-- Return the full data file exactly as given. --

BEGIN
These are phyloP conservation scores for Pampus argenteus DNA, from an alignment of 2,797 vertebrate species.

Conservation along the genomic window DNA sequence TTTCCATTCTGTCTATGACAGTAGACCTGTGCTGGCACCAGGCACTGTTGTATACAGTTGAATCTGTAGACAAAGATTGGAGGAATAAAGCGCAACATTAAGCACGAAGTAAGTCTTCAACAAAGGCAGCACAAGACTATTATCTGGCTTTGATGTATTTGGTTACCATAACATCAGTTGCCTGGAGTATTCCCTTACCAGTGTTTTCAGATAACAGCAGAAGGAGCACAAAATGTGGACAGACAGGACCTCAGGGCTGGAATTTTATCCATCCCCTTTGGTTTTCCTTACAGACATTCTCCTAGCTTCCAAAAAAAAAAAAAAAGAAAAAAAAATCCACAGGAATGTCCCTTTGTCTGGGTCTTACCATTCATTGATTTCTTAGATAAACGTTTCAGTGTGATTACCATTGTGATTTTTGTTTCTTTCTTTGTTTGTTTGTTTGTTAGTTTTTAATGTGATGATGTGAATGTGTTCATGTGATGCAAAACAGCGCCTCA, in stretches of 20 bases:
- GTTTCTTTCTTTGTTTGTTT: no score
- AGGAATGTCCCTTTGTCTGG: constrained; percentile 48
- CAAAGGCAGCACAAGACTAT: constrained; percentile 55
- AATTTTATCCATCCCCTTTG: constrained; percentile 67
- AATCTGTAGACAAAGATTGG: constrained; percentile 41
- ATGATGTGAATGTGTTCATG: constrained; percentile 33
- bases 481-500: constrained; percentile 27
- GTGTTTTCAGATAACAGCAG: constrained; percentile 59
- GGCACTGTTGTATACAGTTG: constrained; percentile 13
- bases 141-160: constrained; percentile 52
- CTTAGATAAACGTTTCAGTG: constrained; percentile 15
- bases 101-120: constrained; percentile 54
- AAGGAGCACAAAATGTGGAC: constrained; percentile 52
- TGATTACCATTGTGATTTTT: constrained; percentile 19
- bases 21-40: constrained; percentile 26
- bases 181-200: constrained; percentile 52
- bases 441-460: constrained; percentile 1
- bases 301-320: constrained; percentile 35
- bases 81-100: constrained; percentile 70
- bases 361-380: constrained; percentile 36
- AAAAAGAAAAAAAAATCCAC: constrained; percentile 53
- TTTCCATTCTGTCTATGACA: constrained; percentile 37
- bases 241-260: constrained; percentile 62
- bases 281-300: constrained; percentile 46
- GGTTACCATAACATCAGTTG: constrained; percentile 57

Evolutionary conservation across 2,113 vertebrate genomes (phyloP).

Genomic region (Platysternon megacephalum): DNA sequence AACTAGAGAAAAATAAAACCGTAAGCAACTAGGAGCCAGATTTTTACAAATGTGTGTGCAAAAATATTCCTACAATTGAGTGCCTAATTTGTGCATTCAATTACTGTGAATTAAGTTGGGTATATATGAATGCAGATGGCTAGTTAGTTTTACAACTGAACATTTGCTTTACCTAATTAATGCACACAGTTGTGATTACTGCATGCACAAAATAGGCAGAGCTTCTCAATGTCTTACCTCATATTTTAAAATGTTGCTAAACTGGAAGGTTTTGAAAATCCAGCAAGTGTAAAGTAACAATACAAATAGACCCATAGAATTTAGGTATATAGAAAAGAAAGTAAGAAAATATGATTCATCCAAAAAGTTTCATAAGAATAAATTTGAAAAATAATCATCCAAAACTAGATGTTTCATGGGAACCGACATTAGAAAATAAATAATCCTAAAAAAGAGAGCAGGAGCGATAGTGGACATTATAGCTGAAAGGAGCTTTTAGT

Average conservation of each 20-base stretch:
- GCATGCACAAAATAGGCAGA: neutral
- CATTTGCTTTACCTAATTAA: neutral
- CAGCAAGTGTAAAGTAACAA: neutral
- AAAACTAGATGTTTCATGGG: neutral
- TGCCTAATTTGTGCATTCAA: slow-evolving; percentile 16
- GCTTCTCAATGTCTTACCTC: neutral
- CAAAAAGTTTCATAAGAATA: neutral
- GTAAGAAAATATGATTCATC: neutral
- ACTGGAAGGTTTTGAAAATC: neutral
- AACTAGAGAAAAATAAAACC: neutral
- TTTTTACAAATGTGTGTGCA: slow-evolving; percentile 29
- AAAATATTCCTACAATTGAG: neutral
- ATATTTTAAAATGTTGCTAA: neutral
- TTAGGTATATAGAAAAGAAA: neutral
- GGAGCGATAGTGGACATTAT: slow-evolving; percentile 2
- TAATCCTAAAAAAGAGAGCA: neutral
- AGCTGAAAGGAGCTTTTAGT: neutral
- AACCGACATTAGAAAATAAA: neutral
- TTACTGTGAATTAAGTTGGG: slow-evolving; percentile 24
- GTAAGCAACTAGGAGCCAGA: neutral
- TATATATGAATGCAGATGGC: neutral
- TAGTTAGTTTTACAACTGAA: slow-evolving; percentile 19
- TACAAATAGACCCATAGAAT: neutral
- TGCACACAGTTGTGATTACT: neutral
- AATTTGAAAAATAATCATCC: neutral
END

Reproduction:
These are phyloP conservation scores for Pampus argenteus DNA, from an alignment of 2,797 vertebrate species.

Conservation along the genomic window DNA sequence TTTCCATTCTGTCTATGACAGTAGACCTGTGCTGGCACCAGGCACTGTTGTATACAGTTGAATCTGTAGACAAAGATTGGAGGAATAAAGCGCAACATTAAGCACGAAGTAAGTCTTCAACAAAGGCAGCACAAGACTATTATCTGGCTTTGATGTATTTGGTTACCATAACATCAGTTGCCTGGAGTATTCCCTTACCAGTGTTTTCAGATAACAGCAGAAGGAGCACAAAATGTGGACAGACAGGACCTCAGGGCTGGAATTTTATCCATCCCCTTTGGTTTTCCTTACAGACATTCTCCTAGCTTCCAAAAAAAAAAAAAAAGAAAAAAAAATCCACAGGAATGTCCCTTTGTCTGGGTCTTACCATTCATTGATTTCTTAGATAAACGTTTCAGTGTGATTACCATTGTGATTTTTGTTTCTTTCTTTGTTTGTTTGTTTGTTAGTTTTTAATGTGATGATGTGAATGTGTTCATGTGATGCAAAACAGCGCCTCA, in stretches of 20 bases:
- GTTTCTTTCTTTGTTTGTTT: no score
- AGGAATGTCCCTTTGTCTGG: constrained; percentile 48
- CAAAGGCAGCACAAGACTAT: constrained; percentile 55
- AATTTTATCCATCCCCTTTG: constrained; percentile 67
- AATCTGTAGACAAAGATTGG: constrained; percentile 41
- ATGATGTGAATGTGTTCATG: constrained; percentile 33
- bases 481-500: constrained; percentile 27
- GTGTTTTCAGATAACAGCAG: constrained; percentile 59
- GGCACTGTTGTATACAGTTG: constrained; percentile 13
- bases 141-160: constrained; percentile 52
- CTTAGATAAACGTTTCAGTG: constrained; percentile 15
- bases 101-120: constrained; percentile 54
- AAGGAGCACAAAATGTGGAC: constrained; percentile 52
- TGATTACCATTGTGATTTTT: constrained; percentile 19
- bases 21-40: constrained; percentile 26
- bases 181-200: constrained; percentile 52
- bases 441-460: constrained; percentile 1
- bases 301-320: constrained; percentile 35
- bases 81-100: constrained; percentile 70
- bases 361-380: constrained; percentile 36
- AAAAAGAAAAAAAAATCCAC: constrained; percentile 53
- TTTCCATTCTGTCTATGACA: constrained; percentile 37
- bases 241-260: constrained; percentile 62
- bases 281-300: constrained; percentile 46
- GGTTACCATAACATCAGTTG: constrained; percentile 57

Evolutionary conservation across 2,113 vertebrate genomes (phyloP).

Genomic region (Platysternon megacephalum): DNA sequence AACTAGAGAAAAATAAAACCGTAAGCAACTAGGAGCCAGATTTTTACAAATGTGTGTGCAAAAATATTCCTACAATTGAGTGCCTAATTTGTGCATTCAATTACTGTGAATTAAGTTGGGTATATATGAATGCAGATGGCTAGTTAGTTTTACAACTGAACATTTGCTTTACCTAATTAATGCACACAGTTGTGATTACTGCATGCACAAAATAGGCAGAGCTTCTCAATGTCTTACCTCATATTTTAAAATGTTGCTAAACTGGAAGGTTTTGAAAATCCAGCAAGTGTAAAGTAACAATACAAATAGACCCATAGAATTTAGGTATATAGAAAAGAAAGTAAGAAAATATGATTCATCCAAAAAGTTTCATAAGAATAAATTTGAAAAATAATCATCCAAAACTAGATGTTTCATGGGAACCGACATTAGAAAATAAATAATCCTAAAAAAGAGAGCAGGAGCGATAGTGGACATTATAGCTGAAAGGAGCTTTTAGT

Average conservation of each 20-base stretch:
- GCATGCACAAAATAGGCAGA: neutral
- CATTTGCTTTACCTAATTAA: neutral
- CAGCAAGTGTAAAGTAACAA: neutral
- AAAACTAGATGTTTCATGGG: neutral
- TGCCTAATTTGTGCATTCAA: slow-evolving; percentile 16
- GCTTCTCAATGTCTTACCTC: neutral
- CAAAAAGTTTCATAAGAATA: neutral
- GTAAGAAAATATGATTCATC: neutral
- ACTGGAAGGTTTTGAAAATC: neutral
- AACTAGAGAAAAATAAAACC: neutral
- TTTTTACAAATGTGTGTGCA: slow-evolving; percentile 29
- AAAATATTCCTACAATTGAG: neutral
- ATATTTTAAAATGTTGCTAA: neutral
- TTAGGTATATAGAAAAGAAA: neutral
- GGAGCGATAGTGGACATTAT: slow-evolving; percentile 2
- TAATCCTAAAAAAGAGAGCA: neutral
- AGCTGAAAGGAGCTTTTAGT: neutral
- AACCGACATTAGAAAATAAA: neutral
- TTACTGTGAATTAAGTTGGG: slow-evolving; percentile 24
- GTAAGCAACTAGGAGCCAGA: neutral
- TATATATGAATGCAGATGGC: neutral
- TAGTTAGTTTTACAACTGAA: slow-evolving; percentile 19
- TACAAATAGACCCATAGAAT: neutral
- TGCACACAGTTGTGATTACT: neutral
- AATTTGAAAAATAATCATCC: neutral